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Two-dimensional global and segmental longitudinal strain: are the results from software in different high-end ultrasound systems comparable?


To compare the peak global longitudinal myocardial strain (PGLS) and peak segmental longitudinal myocardial strain (PSLS) values by speckle-tracking echocardiography (STE) obtained using two different echocardiography devices. STE is an emerging quantitative ultrasound technique that allows an accurate evaluation of global and segmental myocardial function. However, there is a lack of standardization of the acquired data among different manufacturers. Sixty-three subjects, mean age 56.2±10.4 years, underwent complete echocardiographic studies with two different devices (Philips IE33 and General Electric VIVID E9) performed by the same operator. Thirty-one of them had known cardiac disease, with estimated left ventricular ejection fraction <50%, while 32 were free of any cardiovascular disease (control subjects). All images were digitally stored and analyzed using off-line post processing with QLAB 9 and EchoPAC 11 Software packages. PSLS and PGLS were calculated. A strong relationship between QLAB and EchoPAC was found for PGLS (r=0.91, P<0.001), PSLS-4 chamber (CH; r=0.79, P<0.001), PSLS-2CH (r=0.73, P<0.001), and PSLS-3CH (r=0.78, P<0.001) QLAB. Bland–Altman analysis showed absolute differences vs average of −0.16, −0.37, −0.21, and −0.16 for PGLS, PSLS-4CH, PSLS-2CH, and PSLS-apical long-axis views respectively. Segmental analysis showed a good agreement between the apical segments, whereas poor correlations were found for the basal segments. Receiver operating characteristic curve analysis showed that cutoff values for PGLS of −17.5 and −17.75% with Philips or GE systems gave a sensitivity and specificity of 93.5 and 87.5%, and 90 and 87.5%, respectively, in the discrimination of the patients from the controls. Both Philips and GE echo stations were found to give comparable results for PGLS, with approximately the same cutoff values, suggesting that their PGLS results may be interchangeable.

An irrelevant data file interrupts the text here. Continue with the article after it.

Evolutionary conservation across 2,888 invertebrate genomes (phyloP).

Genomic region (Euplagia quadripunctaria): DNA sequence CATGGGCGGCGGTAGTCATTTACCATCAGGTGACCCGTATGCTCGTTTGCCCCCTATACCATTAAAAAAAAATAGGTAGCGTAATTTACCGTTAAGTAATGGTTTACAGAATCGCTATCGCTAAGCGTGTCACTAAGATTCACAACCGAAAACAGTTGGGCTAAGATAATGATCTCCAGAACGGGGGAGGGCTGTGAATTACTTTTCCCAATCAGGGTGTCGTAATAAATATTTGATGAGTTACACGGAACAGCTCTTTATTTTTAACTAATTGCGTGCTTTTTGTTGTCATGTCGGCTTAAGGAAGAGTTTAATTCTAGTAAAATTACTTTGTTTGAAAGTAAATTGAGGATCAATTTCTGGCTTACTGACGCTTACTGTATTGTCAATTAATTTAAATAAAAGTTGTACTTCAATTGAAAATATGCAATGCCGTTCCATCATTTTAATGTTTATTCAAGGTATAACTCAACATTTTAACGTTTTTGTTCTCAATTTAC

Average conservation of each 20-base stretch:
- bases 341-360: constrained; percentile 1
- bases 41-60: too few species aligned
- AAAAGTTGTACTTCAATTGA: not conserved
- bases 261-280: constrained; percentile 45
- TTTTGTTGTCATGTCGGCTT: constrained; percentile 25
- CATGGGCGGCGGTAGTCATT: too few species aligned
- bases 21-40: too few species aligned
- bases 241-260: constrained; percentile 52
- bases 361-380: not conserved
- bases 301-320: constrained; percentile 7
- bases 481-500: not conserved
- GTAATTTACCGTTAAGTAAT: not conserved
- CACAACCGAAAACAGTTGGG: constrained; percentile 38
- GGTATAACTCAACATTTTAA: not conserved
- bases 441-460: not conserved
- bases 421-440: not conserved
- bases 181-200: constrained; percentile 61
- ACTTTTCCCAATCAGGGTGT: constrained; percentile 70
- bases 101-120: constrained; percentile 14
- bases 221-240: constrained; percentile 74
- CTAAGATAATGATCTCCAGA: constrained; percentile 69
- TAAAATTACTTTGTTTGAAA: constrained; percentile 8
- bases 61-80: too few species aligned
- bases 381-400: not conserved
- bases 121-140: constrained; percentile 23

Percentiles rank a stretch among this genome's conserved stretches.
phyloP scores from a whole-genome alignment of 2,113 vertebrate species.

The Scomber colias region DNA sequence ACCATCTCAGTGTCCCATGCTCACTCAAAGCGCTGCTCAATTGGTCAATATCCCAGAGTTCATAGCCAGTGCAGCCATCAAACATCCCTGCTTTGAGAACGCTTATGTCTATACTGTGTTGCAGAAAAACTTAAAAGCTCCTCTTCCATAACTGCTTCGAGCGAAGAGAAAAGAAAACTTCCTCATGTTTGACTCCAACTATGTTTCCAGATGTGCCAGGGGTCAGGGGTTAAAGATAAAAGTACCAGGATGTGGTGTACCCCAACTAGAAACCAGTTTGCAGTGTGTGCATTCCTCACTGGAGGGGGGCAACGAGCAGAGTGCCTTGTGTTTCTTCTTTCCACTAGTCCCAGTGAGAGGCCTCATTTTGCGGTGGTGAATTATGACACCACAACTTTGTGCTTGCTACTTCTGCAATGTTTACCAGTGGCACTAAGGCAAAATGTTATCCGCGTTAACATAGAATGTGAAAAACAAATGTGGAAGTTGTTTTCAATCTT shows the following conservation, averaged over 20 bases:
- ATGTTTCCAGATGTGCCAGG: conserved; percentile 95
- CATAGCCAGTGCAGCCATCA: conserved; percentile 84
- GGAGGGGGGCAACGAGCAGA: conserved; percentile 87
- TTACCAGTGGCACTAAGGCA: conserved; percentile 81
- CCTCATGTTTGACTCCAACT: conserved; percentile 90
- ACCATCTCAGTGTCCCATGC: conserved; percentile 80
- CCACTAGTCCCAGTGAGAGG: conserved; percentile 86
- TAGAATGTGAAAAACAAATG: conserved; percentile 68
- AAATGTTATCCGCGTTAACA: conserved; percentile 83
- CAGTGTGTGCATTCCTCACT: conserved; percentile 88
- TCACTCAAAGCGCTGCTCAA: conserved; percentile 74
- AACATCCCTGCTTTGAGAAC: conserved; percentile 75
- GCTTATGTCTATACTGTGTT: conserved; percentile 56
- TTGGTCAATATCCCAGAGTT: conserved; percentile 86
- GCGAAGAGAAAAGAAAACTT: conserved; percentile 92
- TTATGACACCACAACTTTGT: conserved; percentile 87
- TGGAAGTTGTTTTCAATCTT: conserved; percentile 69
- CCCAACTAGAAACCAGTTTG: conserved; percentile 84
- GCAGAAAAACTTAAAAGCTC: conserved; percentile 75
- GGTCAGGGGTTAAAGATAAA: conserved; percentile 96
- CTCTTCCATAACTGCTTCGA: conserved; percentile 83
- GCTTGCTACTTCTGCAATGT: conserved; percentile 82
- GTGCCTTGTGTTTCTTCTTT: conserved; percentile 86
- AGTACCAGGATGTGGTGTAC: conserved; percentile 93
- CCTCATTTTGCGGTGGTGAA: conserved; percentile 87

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Correspondence to Alexandros P. Patrianakos MD.

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Patrianakos, A.P., Zacharaki, A.A., Kalogerakis, A. et al. Two-dimensional global and segmental longitudinal strain: are the results from software in different high-end ultrasound systems comparable?. Echo Res Pract 2, 29–39 (2015).

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Key Words

  • echocardiography
  • speckle-tracking echocardiography
  • peak global longitudinal myocardial systolic strain
  • segmental longitudinal myocardial systolic strain